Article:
The Inhibitors To I/O Virtualization
August 12, 2010
In my entry "I/O Virtualization: When, Not If," I discussed some of the merits of I/O Virtualization (IOV) and the value in offloading I/O responsibilities from the hypervisor with SR-IOV (single route IOV). While SR-IOV and IOV may seem like great strategies, there are some inhibitors that need to be overcome. The first is OS or hypervisor support, and the second is dealing with the disruptions to the network and storage infrastructure when first implemented.
When it comes to SR-IOV enabled cards, the primary challenge is when will the operating systems and hypervisors support the technology? To take advantage of all that SR-IOV has to offer, this support needs to be there. As we discussed, IOV gateways (IOG) in large part solve this problem by presenting SR-IOV cards as "regular" cards to the servers that attach to them. Vendors may forgo SR-IOV altogether and develop their own multi-host cards for their gateways, so they don't have to wait for OS, hypervisor support or SR-IOV itself. They will have to develop the card itself, and potentially a OS driver, or require an IOG.
If the IOG is the way to go, then the bigger challenge is implementing IOG itself. As we discussed in our article "What is I/O Virtualization" this is infrastructure and the gateway device does need to be in between the storage, the networks and the servers they are connecting to. Partly, this is just a reality of infrastructure where changes are slow to take place. Certainly steps can be taken to minimize downtime associated with implementing the IOG by leveraging the existing high availability in the environment. The change over to the IOG can be made one link at a time.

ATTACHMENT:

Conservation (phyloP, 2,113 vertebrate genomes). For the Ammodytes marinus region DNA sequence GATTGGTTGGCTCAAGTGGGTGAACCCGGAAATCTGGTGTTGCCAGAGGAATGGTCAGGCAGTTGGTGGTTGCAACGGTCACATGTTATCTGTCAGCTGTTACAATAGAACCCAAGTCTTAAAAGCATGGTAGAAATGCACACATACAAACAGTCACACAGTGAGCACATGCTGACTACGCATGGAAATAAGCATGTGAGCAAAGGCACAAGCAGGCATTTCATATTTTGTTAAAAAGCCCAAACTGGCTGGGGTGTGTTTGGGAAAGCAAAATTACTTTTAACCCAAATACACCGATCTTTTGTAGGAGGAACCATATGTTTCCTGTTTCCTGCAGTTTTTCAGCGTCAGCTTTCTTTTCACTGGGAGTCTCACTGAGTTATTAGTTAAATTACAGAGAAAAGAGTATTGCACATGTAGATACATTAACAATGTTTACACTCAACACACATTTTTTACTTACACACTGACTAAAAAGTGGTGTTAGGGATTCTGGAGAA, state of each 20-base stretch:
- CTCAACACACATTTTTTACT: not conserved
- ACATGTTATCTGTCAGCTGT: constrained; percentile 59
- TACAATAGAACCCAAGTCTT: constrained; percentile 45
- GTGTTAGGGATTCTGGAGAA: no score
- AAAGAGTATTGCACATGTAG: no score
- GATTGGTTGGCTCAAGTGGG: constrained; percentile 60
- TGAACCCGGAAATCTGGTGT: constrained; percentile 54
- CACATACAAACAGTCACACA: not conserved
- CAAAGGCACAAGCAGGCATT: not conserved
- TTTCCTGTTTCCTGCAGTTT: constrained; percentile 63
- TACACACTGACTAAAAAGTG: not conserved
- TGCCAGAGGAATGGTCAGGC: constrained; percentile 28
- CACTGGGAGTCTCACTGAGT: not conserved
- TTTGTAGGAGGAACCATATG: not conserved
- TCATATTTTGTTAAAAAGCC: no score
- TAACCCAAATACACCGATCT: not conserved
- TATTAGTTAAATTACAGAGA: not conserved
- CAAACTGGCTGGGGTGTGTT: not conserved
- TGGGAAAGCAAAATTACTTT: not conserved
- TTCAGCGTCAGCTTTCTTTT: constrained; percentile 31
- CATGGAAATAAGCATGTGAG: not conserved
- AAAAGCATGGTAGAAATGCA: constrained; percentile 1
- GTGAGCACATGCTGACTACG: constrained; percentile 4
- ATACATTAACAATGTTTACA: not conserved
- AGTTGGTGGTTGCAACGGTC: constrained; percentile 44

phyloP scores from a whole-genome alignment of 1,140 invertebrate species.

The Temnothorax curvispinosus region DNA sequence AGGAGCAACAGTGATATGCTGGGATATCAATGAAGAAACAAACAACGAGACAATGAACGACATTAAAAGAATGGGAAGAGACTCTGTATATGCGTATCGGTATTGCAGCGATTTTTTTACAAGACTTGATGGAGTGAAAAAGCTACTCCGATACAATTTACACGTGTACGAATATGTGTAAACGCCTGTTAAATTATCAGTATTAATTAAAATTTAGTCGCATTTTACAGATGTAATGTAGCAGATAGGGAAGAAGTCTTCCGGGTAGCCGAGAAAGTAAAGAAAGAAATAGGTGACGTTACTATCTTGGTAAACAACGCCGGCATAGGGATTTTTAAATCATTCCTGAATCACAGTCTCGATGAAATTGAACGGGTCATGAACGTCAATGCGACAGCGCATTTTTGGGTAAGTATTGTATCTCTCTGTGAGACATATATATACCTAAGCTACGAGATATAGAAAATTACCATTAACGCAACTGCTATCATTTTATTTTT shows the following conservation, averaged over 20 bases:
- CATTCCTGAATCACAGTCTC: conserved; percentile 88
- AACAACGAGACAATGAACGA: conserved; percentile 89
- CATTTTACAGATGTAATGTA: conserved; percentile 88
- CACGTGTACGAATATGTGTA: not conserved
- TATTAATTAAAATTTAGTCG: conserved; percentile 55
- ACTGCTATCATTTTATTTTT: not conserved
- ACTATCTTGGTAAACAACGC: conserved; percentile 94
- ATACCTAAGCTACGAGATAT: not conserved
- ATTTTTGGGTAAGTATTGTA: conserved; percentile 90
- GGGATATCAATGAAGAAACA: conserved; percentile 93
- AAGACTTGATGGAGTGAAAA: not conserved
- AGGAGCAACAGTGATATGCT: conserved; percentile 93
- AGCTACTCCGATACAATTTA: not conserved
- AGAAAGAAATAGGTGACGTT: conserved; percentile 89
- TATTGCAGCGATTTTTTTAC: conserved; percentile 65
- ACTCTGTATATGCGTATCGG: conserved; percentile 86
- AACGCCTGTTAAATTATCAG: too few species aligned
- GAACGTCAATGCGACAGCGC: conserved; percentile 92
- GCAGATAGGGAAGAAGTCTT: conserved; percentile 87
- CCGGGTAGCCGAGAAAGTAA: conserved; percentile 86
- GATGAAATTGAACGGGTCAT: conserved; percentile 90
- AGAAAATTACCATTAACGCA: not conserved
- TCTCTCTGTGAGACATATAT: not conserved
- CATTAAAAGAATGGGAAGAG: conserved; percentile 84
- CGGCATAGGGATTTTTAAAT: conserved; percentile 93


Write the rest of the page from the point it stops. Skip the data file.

The other inhibitor to IOV goes beyond the speed at which infrastructure changes, though. Some of the initial forays into the I/O market compounded the problem by introducing a new type of card that is installed in the server and a new connection methodology from the server to the gateway. Often this was either PCIe or Infiniband. While the I/O performance of these solutions was ideal, it did involve installing a new class of connection into the environment. For some servers it is reasonable to assume they needed the advanced I/O performance of these technologies, but for many others it did not. What was needed was a less disruptive way to bring IOV to servers with more modest I/O requirements.
The next step in IOV is to leverage a connection technology that is already widespread in the data center. Ethernet is the most likely candidate. While today it would be limited to a 10GbE connection speed, over the next few years that will increase significantly. The advantage of leveraging Ethernet is that the infrastructure is already in place, and the move to 10GbE is already happening in many servers. As the administrators are installing 10GbE cards, why not also pick one that can support IOV? This will allow maximum flexibility when dealing with the I/O demands placed on the infrastructure by server virtualization as well as give flexibility when choosing future storage and network protocols. Moving to Virtualized I/O can be somewhat disruptive, choosing the right time to make that move makes it less so. The right time may very well be as you upgrade the environment to 10GbE.